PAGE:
Hey even though we act like it, we admit we don’t know everything. And one thing that’s cool to know more about is the kind of beer that you’re drinking. Every beer style has its own backstory, a hometown, and a reason why it came about. It’s all part of a beer’s DNA and we think it matters.
So welcome to the latest in our ongoing series (drum roll please…) “What the Hell Is a Brown Ale?”
Okay, before you give us shit, let’s address the obvious…Even though the Brown Ale is named for its color, things aren’t quite that simple. To begin with, the hues of this commonly misunderstood style can actually range anywhere from dark copper or amber to deep brown or sometimes ruby. The term itself was first coined by London brewers and referred to a whole family of classic British varieties, such as their Mild ale (a whole other “What the Hell Is” column) in the early 18th century. There are really two types of Brown Ales nowadays – the more traditional British Brown and its Americanized cousin. British Browns can be dark, rich and nutty, and sport strong malt characteristics and most are brewed from 100% brown malt. American Browns share their British brethren’s caramel tones and rich malt backbone, but tend to be markedly hoppier. Most Brown Ales are traditionally lower octane affairs and are drinkable by design.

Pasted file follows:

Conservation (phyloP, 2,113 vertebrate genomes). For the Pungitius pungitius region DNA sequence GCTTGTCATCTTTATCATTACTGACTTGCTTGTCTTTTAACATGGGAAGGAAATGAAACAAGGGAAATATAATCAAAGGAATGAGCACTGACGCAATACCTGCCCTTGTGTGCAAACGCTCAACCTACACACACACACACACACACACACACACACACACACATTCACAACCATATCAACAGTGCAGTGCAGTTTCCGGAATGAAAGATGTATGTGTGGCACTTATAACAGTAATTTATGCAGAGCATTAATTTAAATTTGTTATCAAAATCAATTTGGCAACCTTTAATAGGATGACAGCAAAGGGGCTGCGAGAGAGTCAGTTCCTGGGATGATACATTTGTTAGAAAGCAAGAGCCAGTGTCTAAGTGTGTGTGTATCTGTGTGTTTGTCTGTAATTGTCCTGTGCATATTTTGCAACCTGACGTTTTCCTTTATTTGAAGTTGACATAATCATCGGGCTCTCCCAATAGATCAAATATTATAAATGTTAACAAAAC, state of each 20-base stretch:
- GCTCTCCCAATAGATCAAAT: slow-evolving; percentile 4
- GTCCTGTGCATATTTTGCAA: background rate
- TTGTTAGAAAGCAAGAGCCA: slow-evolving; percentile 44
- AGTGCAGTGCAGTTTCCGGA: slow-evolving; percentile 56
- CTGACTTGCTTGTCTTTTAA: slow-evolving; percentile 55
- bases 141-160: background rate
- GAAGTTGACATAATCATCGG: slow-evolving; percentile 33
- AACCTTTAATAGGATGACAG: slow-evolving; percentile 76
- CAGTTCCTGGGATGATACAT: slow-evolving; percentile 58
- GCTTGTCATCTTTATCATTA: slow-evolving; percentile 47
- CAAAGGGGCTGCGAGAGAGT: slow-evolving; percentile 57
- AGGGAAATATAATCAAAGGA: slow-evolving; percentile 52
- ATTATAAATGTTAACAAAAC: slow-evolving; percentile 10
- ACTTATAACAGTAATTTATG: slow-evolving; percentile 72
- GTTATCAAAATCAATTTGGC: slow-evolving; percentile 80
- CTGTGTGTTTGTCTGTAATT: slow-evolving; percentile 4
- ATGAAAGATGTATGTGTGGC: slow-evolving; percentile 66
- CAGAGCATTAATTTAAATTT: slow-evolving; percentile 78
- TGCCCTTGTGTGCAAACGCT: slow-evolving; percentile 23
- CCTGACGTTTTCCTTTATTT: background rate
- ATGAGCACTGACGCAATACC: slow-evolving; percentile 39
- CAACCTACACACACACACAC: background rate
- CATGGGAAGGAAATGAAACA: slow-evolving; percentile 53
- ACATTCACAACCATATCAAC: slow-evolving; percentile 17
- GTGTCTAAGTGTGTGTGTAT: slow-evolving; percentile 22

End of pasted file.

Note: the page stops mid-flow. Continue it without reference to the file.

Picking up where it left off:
Brown Ales We Like and You Might Want to Try:
Cigar City Maduro Brown Ale (Tampa, FL) – This award-winning beer is basically a Northern English-style Brown Ale with some American touches thrown in. Like many American Browns, it’s higher in alcohol than its British counterparts and features a rich and complex malt profile.
Surly Bender (Brooklyn Center, MN) – This oatmeal American Brown expands upon the British tradition but still keeps things simple. Bender is crisp, velvety, lightly hoppy, and highly drinkable.
Dogfish Head Indian Brown Ale (Milton, DE) – Like much of what Dogfish Head does, this beer is actually a lot of things. At its core, it’s an American Brown but there’s also some Scotch Ale and IPA going on. And at 7.2% ABV, it’s a much higher octane beer than most Brown Ales. Still, this is a beer is full of flavor and perfect for Thanksgiving celebrations
In today’s hop-crazed and IPA-friendly environment, Brown Ales are a much overlooked style. They’re just not considered to be sexy and are thought by many in the craft beer community (and we include many brewers in this) to be dull or boring. But like many very traditional styles with historical roots in Europe, Brown Ales are beginning to be rediscovered and redefined here in the states. And we’re excited about what some American brewers are doing with a style that simply doesn’t deserve to be overlooked or left for dead. Clearly we prefer the American Brown Ales to the British Browns and we think our more playful and hopped-up variations might even cross back over “the pond” and potentially rejuvenate their original style in much the same way that our West Coast IPAs have.
For more in our ongoing “What the Hell Is?” series, check out: